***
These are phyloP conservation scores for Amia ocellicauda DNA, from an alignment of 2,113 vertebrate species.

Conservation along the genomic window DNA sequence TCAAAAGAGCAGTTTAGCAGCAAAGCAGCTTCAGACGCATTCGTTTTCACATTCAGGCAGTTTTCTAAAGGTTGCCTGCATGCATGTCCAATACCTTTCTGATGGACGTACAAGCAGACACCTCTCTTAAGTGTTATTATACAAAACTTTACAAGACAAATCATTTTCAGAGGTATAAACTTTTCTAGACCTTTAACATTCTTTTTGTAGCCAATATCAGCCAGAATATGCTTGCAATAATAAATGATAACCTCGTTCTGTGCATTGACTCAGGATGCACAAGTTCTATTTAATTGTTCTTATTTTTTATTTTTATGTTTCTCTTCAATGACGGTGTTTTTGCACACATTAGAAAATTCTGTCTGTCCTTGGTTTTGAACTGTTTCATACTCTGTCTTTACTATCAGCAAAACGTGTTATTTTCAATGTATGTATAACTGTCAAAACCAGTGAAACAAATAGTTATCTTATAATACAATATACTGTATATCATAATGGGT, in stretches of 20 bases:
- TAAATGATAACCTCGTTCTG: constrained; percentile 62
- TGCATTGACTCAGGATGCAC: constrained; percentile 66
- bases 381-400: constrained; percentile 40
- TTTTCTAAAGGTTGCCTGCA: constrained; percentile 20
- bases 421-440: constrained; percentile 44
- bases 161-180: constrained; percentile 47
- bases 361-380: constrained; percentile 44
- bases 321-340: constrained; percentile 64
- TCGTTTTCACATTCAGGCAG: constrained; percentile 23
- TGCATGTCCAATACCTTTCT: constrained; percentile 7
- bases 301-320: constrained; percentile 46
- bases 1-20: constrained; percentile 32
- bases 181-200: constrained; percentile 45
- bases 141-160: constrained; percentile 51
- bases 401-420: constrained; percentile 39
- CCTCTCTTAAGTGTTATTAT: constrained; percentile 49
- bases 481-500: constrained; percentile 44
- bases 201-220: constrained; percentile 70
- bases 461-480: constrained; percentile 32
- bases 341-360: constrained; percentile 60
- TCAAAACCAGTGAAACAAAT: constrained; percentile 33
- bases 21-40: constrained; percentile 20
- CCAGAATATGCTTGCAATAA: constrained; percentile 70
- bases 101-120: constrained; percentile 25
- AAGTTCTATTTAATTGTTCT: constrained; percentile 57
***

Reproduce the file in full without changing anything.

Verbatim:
These are phyloP conservation scores for Amia ocellicauda DNA, from an alignment of 2,113 vertebrate species.

Conservation along the genomic window DNA sequence TCAAAAGAGCAGTTTAGCAGCAAAGCAGCTTCAGACGCATTCGTTTTCACATTCAGGCAGTTTTCTAAAGGTTGCCTGCATGCATGTCCAATACCTTTCTGATGGACGTACAAGCAGACACCTCTCTTAAGTGTTATTATACAAAACTTTACAAGACAAATCATTTTCAGAGGTATAAACTTTTCTAGACCTTTAACATTCTTTTTGTAGCCAATATCAGCCAGAATATGCTTGCAATAATAAATGATAACCTCGTTCTGTGCATTGACTCAGGATGCACAAGTTCTATTTAATTGTTCTTATTTTTTATTTTTATGTTTCTCTTCAATGACGGTGTTTTTGCACACATTAGAAAATTCTGTCTGTCCTTGGTTTTGAACTGTTTCATACTCTGTCTTTACTATCAGCAAAACGTGTTATTTTCAATGTATGTATAACTGTCAAAACCAGTGAAACAAATAGTTATCTTATAATACAATATACTGTATATCATAATGGGT, in stretches of 20 bases:
- TAAATGATAACCTCGTTCTG: constrained; percentile 62
- TGCATTGACTCAGGATGCAC: constrained; percentile 66
- bases 381-400: constrained; percentile 40
- TTTTCTAAAGGTTGCCTGCA: constrained; percentile 20
- bases 421-440: constrained; percentile 44
- bases 161-180: constrained; percentile 47
- bases 361-380: constrained; percentile 44
- bases 321-340: constrained; percentile 64
- TCGTTTTCACATTCAGGCAG: constrained; percentile 23
- TGCATGTCCAATACCTTTCT: constrained; percentile 7
- bases 301-320: constrained; percentile 46
- bases 1-20: constrained; percentile 32
- bases 181-200: constrained; percentile 45
- bases 141-160: constrained; percentile 51
- bases 401-420: constrained; percentile 39
- CCTCTCTTAAGTGTTATTAT: constrained; percentile 49
- bases 481-500: constrained; percentile 44
- bases 201-220: constrained; percentile 70
- bases 461-480: constrained; percentile 32
- bases 341-360: constrained; percentile 60
- TCAAAACCAGTGAAACAAAT: constrained; percentile 33
- bases 21-40: constrained; percentile 20
- CCAGAATATGCTTGCAATAA: constrained; percentile 70
- bases 101-120: constrained; percentile 25
- AAGTTCTATTTAATTGTTCT: constrained; percentile 57